While the biotic pump may explain rainfall variations, a different mechanism may be at work when it comes to temperature increase due to loss of vegetation. Dr McAlpine believes the temperature increase is due to a change in the energy balance between the land surface and the atmosphere.
‘There are two energies involved [in atmospheric temperature rise],’ he said. ‘First, there’s the latent heat, that is, the evapotranspiration from the trees, which is decreasing.’ Evapotranspiration is the total water vapour released from trees into the atmosphere – the sum of surface water evaporation and water from plant transpiration. Once in the atmosphere, this water vapour has a cooling effect.
The second energy involved in atmospheric temperature rise, said Dr McAlpine, is ‘sensible heat’ – heat radiated back into the atmosphere from the land surface, which we know to be increasing, making the atmosphere hotter and drier.
‘Trees act like a water pump,’ he said. ‘They take water from the subsoil and they evapotranspirate over a long period of time, cooling the surface, but also putting moisture into the atmosphere. Whereas, if you’ve got cropping, especially bare paddocks, the ground surface is a lot hotter and moisture is evaporated a lot quicker through either the crops or the bare soil.’
Climate change problem not just emissions
Dr McAlpine believes that, at least within Australia, land clearing could be of the same level of importance as greenhouse gas emissions when it comes to climate change.
‘What we’re saying is that climate change is a multi-dimensional process and we need to look at more than just reducing greenhouse gas emissions – we also need to look at how we’re managing our land surface in the future,’ he said.
‘I’m not saying we shouldn’t be reducing carbon dioxide emissions – we have to reduce them – but there’s a lot of dangerous signals that we’re heading into pretty serious climate change, so we need to look at other ways besides just reducing carbon dioxide levels.
‘I think it’s a question of scale. Certainly on a global scale, carbon dioxide is the big thing, but when you come down to a regional scale, land clearing can be just as important.’
Researchers have been modelling what would happen if trees were extensively reintroduced to south-east Australia’s landscape.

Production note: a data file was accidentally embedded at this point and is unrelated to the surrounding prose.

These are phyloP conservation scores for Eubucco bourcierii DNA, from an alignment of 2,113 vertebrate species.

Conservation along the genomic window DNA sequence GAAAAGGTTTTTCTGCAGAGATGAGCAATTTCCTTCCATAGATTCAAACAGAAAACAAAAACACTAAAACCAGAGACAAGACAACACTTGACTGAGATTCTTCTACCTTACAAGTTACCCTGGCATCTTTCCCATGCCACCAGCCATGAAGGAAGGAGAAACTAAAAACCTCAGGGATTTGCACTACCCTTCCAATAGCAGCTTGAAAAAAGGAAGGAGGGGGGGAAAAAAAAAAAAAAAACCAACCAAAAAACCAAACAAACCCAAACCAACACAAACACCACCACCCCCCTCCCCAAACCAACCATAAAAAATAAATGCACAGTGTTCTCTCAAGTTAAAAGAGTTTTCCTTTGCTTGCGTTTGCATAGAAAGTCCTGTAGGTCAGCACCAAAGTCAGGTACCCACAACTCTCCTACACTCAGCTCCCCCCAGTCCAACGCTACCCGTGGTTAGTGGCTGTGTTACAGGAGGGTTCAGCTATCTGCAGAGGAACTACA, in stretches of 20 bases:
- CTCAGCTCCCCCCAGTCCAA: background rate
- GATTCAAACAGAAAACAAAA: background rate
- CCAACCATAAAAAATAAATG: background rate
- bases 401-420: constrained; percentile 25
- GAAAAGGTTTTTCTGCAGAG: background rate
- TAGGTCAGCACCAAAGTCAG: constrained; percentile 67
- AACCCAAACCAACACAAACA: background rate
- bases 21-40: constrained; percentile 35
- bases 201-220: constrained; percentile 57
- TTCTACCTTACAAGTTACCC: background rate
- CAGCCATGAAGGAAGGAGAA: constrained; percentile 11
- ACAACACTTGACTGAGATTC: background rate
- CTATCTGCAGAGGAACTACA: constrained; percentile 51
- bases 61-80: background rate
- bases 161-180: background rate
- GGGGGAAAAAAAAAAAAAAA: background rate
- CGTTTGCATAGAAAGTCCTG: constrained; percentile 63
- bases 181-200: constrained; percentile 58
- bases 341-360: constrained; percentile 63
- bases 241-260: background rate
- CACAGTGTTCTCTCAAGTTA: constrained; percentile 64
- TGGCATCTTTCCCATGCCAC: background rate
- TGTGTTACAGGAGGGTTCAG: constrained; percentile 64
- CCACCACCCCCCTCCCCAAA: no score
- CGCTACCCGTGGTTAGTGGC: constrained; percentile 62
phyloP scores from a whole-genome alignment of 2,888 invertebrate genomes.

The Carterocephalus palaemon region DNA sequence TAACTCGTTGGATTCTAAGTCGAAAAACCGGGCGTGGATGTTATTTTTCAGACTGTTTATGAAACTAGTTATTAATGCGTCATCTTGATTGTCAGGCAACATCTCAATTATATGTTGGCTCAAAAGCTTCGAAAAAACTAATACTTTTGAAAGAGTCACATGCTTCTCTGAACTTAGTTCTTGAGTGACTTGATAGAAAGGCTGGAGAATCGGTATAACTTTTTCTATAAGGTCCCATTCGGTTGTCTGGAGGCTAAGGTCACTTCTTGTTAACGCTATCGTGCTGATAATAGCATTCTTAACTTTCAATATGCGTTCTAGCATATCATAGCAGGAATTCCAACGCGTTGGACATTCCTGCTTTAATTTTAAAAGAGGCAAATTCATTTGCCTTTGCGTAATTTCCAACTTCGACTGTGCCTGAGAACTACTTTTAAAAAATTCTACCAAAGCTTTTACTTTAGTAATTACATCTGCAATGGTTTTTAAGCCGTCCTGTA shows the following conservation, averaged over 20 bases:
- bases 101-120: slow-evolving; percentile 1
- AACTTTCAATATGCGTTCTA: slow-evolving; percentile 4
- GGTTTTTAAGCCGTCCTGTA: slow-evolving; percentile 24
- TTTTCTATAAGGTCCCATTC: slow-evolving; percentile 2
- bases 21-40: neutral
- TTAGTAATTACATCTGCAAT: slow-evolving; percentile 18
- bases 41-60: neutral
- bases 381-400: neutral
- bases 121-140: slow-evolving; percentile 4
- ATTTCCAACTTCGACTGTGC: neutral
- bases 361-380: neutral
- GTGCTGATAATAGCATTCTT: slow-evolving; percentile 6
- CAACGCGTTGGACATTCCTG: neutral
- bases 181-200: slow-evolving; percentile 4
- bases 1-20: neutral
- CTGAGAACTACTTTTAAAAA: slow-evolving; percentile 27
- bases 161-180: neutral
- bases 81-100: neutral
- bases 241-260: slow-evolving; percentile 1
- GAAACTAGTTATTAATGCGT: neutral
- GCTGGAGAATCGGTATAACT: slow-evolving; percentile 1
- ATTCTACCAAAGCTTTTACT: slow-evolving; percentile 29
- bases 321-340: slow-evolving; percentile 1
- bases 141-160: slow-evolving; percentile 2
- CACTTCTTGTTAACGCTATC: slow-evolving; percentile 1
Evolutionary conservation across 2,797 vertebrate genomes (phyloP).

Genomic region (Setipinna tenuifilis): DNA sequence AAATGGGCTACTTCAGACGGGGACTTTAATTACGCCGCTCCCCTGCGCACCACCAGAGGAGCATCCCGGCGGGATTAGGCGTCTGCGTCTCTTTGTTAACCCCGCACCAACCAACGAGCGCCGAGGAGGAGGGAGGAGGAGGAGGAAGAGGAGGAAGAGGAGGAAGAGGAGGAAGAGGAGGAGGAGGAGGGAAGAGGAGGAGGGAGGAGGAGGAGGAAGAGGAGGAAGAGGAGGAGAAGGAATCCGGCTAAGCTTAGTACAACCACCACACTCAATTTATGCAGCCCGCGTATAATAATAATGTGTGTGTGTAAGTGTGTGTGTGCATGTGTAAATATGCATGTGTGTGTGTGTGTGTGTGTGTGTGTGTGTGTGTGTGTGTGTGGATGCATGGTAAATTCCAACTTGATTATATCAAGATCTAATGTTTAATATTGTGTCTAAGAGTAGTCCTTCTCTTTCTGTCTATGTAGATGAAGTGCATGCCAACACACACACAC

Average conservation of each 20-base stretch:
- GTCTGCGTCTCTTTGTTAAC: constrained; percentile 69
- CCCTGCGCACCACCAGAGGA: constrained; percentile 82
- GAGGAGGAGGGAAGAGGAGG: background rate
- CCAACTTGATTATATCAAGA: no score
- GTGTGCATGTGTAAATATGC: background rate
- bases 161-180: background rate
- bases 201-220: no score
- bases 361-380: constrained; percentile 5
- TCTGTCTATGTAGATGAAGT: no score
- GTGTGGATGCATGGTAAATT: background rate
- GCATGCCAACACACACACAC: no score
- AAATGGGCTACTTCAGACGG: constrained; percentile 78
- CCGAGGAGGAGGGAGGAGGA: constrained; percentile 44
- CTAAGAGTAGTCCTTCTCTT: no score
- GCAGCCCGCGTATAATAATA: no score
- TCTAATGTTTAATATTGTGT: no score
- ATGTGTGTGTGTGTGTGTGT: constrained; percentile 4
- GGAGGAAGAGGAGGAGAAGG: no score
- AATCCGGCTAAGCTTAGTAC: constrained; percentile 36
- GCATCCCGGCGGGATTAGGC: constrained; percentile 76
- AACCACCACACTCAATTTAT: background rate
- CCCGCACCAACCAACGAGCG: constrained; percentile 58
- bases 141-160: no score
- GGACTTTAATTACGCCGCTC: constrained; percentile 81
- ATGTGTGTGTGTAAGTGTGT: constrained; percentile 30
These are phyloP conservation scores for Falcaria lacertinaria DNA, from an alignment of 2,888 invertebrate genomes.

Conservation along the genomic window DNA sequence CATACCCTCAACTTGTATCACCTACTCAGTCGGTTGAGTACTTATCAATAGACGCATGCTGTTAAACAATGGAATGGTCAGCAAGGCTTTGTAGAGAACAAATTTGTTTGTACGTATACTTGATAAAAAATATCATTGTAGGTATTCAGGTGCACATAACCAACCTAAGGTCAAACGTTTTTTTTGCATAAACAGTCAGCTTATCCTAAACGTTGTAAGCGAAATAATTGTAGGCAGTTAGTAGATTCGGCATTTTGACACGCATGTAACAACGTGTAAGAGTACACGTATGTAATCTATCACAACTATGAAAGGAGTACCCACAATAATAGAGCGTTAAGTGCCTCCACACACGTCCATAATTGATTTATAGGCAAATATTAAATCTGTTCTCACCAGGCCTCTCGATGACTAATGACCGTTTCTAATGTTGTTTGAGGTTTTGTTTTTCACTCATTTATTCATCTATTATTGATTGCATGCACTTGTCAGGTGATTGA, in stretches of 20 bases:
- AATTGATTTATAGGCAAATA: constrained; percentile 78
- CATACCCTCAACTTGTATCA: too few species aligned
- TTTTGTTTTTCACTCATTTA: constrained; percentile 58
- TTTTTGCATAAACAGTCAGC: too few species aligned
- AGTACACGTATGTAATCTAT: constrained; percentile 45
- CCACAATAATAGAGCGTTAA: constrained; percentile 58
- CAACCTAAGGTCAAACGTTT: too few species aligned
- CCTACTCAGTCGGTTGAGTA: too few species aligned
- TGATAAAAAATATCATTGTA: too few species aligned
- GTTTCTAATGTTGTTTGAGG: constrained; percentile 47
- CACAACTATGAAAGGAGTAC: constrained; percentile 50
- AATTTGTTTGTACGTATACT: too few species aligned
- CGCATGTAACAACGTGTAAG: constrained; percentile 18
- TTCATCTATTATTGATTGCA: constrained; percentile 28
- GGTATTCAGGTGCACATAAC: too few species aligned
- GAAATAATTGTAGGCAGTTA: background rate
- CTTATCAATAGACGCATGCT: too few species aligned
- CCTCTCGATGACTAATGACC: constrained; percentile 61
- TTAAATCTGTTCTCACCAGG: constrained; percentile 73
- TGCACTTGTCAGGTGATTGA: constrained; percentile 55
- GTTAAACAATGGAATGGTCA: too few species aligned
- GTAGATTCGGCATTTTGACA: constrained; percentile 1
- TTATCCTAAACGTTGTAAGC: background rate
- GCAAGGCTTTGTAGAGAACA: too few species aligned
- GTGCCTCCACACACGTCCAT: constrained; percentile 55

Credit: ScienceImage/Gregory Heath
Reintroducing vegetation to the landscape would not only help restore the energy balance but would also help to sequester carbon from the atmosphere, added Dr McAlpine.
In fact, the University of Queensland research team now plans to investigate what would happen to the climate if vegetation were returned to the landscape under different levels of atmospheric carbon dioxide.
Russian scientists believe forests in central Africa generate winds that push water thousands of kilometres inland – a ‘biotic pump’.
Credit: iStockphoto/Guenter Guni
The research also has implications for bushfire-prone areas in Victoria, where there have been calls to clear large areas of bushland after this year’s Black Saturday bushfires.
‘The “bulldozer solution” of clearing large tracts of bush to reduce the risk of bushfires will only compound the problem – by clearing the land, you get a hotter land surface, so bushfires will be more severe,’ said Dr McAlpine.
‘Rather, we need to restore and actively manage native forests and woodlands for the multiple ecosystem services they can provide.’
McAlpine CA et al. (2007) Modelling the impact of historical land cover change on Australia’s regional climate. Geophysical Research Letters 34, http://dx.doi.org/10.1029/2007GL031524.
Makarieva AM, Gorshkov VG and Bai-Lian L (2009) Precipitation on land versus distance from the ocean: evidence for a forest pump of atmospheric moisture. Ecological Complexity, doi:10.1016/j.ecocom.2008.11.004.
Shiel D and Murdiyarso D (2009) How forests attract rain: an examination of a
new hypothesis. BioScience 59(4), 341–7, www.biosciencemag.org.